What would you describe as your most memorable achievement?
Building and leaving a legacy behind at Axis, not simply because of securing large orders and deals, but through building the organisation and laying a foundation of success within the EMEA region. In my time as Regional Director, we have established trusted relationships with partners and customers and as a result my team has been able to unlock extensive growth potential in the region. Beyond the business, a personal triumph for me has been ensuring I get that delicate work-life balance right and take time for my family and my children.
What first made you think of a career in technology?
I have always been interested in technology, the constant development and innovation is what originally attracted me to this industry. I originally started in the telecommunications field and then got drawn to the security industry. It is such a dynamic and innovative market where change is your constant – I wouldn’t want to be anywhere else.
What style of management philosophy do you employ with your current position?
I try and be as open, transparent and approachable as possible, taking time out to meet with staff at all levels of the Axis organisation. I believe that by asking people questions, prodding them on their ideas and asking them ‘why’ they believe certain things, or “why” they see things in a certain way, can give a unique all-encompassing view of the business. As someone who likes to mentor people, I think this approach goes a long way towards enabling and empowering people to think beyond the box. I am also someone who likes to delegate tasks and in doing so, I am growing an individual’s skillset.
Something very important to me is involving my team in the decision-making process and to strive to build an open platform for discussion where I can involve every staff member and when we reach consensus, knowing that everyone has been part of the process. When you get this right, team members are far more supportive of ideas when it comes to implementing strategy and plans.
What do you think is the current hot technology talking point?
The big touch points right now are Artificial Intelligence (AI), Machine Learning and Big Data. While there is a lot of hype around these technologies, as a business we have to look at the reality versus hype and identify where we can implement these today and how we should be gearing ourselves to implement them in the future. You have to take a step back from the ‘excitement’ as executing and implementing new technologies can be difficult when they are still in a ‘hype’ cycle. That said, as innovators, Axis is always looking at how new technology will positively impact the solutions we provide our customers.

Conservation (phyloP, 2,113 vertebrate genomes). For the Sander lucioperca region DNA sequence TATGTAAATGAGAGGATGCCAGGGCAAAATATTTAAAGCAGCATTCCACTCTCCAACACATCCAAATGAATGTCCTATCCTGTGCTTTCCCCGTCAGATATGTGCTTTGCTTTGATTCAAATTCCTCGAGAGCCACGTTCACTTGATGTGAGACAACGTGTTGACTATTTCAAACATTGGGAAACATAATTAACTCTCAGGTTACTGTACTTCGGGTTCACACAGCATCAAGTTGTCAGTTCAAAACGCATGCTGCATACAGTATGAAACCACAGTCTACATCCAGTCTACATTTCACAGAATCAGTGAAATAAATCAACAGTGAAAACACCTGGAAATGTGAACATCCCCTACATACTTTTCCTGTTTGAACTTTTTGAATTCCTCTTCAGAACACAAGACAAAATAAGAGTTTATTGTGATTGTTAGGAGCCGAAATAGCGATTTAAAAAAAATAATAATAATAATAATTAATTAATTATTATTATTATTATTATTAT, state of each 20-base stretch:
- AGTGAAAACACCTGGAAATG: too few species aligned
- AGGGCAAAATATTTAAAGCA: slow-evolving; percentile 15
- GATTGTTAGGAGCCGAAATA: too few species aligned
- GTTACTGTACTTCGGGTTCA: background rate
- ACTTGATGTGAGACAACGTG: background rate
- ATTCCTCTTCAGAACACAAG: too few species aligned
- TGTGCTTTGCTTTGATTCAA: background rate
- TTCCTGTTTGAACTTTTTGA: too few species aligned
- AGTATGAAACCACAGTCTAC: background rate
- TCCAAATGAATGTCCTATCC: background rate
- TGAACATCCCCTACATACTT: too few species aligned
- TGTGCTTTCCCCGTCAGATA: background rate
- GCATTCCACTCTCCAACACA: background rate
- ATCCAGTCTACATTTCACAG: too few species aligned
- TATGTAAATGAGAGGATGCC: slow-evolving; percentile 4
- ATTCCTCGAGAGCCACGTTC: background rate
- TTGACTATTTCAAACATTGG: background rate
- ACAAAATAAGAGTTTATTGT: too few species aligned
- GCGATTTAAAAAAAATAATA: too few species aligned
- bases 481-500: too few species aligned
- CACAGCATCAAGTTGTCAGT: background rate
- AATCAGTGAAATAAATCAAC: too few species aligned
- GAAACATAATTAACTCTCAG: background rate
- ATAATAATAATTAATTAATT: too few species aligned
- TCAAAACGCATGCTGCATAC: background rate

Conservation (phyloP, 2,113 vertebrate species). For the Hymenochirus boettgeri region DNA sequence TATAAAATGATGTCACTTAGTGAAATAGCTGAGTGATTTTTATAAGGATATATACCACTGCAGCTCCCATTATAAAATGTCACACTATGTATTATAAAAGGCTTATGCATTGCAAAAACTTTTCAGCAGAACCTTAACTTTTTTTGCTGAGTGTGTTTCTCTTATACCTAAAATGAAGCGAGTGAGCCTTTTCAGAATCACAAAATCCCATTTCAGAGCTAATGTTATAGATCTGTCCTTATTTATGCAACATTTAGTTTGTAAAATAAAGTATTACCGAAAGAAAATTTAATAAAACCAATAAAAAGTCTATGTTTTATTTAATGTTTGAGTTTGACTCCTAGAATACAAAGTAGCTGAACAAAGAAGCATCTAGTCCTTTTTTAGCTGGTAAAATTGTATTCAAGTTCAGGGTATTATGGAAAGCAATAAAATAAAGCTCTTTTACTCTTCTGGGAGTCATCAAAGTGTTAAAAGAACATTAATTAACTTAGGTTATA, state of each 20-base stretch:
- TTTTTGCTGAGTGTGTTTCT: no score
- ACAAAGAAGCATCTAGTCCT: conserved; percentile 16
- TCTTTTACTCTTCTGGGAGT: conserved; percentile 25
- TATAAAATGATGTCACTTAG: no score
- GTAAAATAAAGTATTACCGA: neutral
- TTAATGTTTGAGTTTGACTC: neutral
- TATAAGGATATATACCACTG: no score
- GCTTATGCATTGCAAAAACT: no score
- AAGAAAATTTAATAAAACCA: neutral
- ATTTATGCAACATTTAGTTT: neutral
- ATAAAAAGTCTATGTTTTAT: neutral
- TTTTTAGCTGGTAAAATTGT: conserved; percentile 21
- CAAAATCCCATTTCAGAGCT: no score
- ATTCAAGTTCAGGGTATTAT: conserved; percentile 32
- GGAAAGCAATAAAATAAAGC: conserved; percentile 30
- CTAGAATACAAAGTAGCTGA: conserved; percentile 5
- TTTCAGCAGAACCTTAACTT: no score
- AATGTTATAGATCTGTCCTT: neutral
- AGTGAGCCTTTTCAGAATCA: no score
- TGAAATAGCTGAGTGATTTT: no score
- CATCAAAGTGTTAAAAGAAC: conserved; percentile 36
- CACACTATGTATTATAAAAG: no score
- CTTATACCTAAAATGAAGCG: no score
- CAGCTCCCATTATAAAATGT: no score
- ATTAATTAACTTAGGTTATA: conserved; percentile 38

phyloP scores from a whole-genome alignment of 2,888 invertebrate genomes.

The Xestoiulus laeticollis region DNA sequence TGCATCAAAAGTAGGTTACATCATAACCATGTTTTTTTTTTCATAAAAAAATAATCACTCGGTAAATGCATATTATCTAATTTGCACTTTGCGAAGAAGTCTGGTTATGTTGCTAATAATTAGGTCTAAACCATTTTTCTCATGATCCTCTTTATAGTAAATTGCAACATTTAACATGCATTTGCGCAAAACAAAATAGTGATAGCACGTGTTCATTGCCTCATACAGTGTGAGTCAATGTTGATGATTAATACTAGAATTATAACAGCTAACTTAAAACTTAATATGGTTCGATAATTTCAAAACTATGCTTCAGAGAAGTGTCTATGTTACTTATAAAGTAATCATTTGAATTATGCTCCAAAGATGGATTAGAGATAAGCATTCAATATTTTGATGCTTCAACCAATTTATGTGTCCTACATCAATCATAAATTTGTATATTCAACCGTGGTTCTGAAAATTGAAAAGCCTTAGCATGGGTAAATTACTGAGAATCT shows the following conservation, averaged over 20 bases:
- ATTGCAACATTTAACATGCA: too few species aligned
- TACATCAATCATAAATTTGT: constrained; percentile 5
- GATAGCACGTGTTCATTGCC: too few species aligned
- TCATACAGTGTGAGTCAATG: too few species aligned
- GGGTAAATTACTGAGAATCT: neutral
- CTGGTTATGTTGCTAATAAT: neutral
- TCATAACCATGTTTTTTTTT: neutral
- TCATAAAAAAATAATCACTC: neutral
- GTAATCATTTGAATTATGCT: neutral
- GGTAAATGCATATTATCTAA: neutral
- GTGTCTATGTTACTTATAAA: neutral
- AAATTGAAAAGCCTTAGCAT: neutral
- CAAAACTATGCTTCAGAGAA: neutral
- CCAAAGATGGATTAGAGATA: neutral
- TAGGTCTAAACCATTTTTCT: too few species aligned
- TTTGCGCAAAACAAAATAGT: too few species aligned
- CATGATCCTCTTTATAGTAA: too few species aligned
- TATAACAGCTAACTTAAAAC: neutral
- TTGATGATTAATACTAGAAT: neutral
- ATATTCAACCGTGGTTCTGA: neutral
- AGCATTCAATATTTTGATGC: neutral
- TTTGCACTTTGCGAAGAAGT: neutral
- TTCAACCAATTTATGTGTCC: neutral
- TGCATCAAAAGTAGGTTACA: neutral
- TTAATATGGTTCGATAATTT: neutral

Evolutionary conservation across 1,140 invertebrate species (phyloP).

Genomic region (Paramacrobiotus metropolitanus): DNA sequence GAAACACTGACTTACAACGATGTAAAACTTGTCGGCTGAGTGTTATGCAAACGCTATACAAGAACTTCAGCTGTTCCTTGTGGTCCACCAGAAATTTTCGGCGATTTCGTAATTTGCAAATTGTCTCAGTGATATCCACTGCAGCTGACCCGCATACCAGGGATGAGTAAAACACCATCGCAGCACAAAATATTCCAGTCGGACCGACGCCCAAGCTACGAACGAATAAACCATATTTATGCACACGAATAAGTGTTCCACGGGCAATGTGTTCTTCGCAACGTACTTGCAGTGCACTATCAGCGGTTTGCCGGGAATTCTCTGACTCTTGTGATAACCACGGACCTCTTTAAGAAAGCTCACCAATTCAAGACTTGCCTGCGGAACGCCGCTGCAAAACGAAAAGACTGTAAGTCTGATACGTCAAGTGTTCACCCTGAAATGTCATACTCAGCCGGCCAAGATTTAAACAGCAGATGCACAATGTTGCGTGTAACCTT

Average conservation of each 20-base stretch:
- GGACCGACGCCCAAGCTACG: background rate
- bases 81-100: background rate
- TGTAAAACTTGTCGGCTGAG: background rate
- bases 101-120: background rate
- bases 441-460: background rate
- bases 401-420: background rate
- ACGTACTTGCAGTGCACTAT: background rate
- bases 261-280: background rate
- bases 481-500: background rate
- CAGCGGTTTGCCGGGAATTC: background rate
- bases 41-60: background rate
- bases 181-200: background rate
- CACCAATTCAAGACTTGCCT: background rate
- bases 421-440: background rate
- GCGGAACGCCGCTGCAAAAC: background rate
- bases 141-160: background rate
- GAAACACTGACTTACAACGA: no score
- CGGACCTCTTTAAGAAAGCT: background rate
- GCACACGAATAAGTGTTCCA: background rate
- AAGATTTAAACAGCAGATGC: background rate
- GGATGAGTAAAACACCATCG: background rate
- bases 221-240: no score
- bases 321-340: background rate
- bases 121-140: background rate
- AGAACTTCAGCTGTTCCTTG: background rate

How do you deal with stress and unwind outside the office?
I enjoy a nice glass of wine and I love sports, movies and exercise. I always feel that the best ideas come to you when you are taking time out to relax. My family is exceptionally important to me and I enjoy spending time with them, which is why I place such emphasis on a work-life balance.
If you could go back and change one career decision what would it be?
I have a deep love for sustainability matters, including conservation of our planet and the climate issues facing us today. In addition, one of my passions is looking for ways to better conquer the waste management crisis facing our planet. I would love to get more involved with CSR activities that drive awareness and support the fight in tackling these issues.
What do you currently identify as the major areas of investment in your industry?
Analytics is really the next step in the development of advancing chip sets in our business. At Axis, we are always looking to optimise the usage of the infrastructure already in place, and one way that this will really come to fruition is by making the cameras and the software solutions managing them more intelligent.
What are the region-specific challenges when implementing new technologies in Africa?
Africa is an exceptionally innovative region, however there are still some markets where there is a dearth of quality infrastructure and some lack the fibre speeds that are the catalysts needed for innovation. These challenges make technology expensive as in some instances you can’t leverage a legacy environment to build a solution. That said, I have seen some of the most creative concepts come out of the continent, as challenges often breed creativity and as Africans are eager to compete on a global stage, they are constantly looking at different ways of doing things to achieve their goals.
What changes to your job role have you seen in the last year and how do you see these developing in the next 12 months?
The technology market in general is facing challenges and as a result there is a fair amount of uncertainty which then shrinks the available investment. Remember, a stable industry and environment breeds growth, and while the market is in a bit of flux, we are also facing myriad political and economic challenges across many regions. This makes it difficult for businesses to make decisions about their future and to invest in a market.
What advice would you offer somebody aspiring to obtain a C-level position in your industry?
Build a network of contacts with influential people and do not be afraid of approaching people at a higher level than you and having a discussion with them. I also suggest you listen to leaders in your field and ask them the tough questions you have. On a personal level, you must be open to advice and constructive criticism. Ask the people in your networks for guidance and use the experience you glean to grow yourself. Remember, it is also important to have a network of peers outside of your work environment that you can tap into.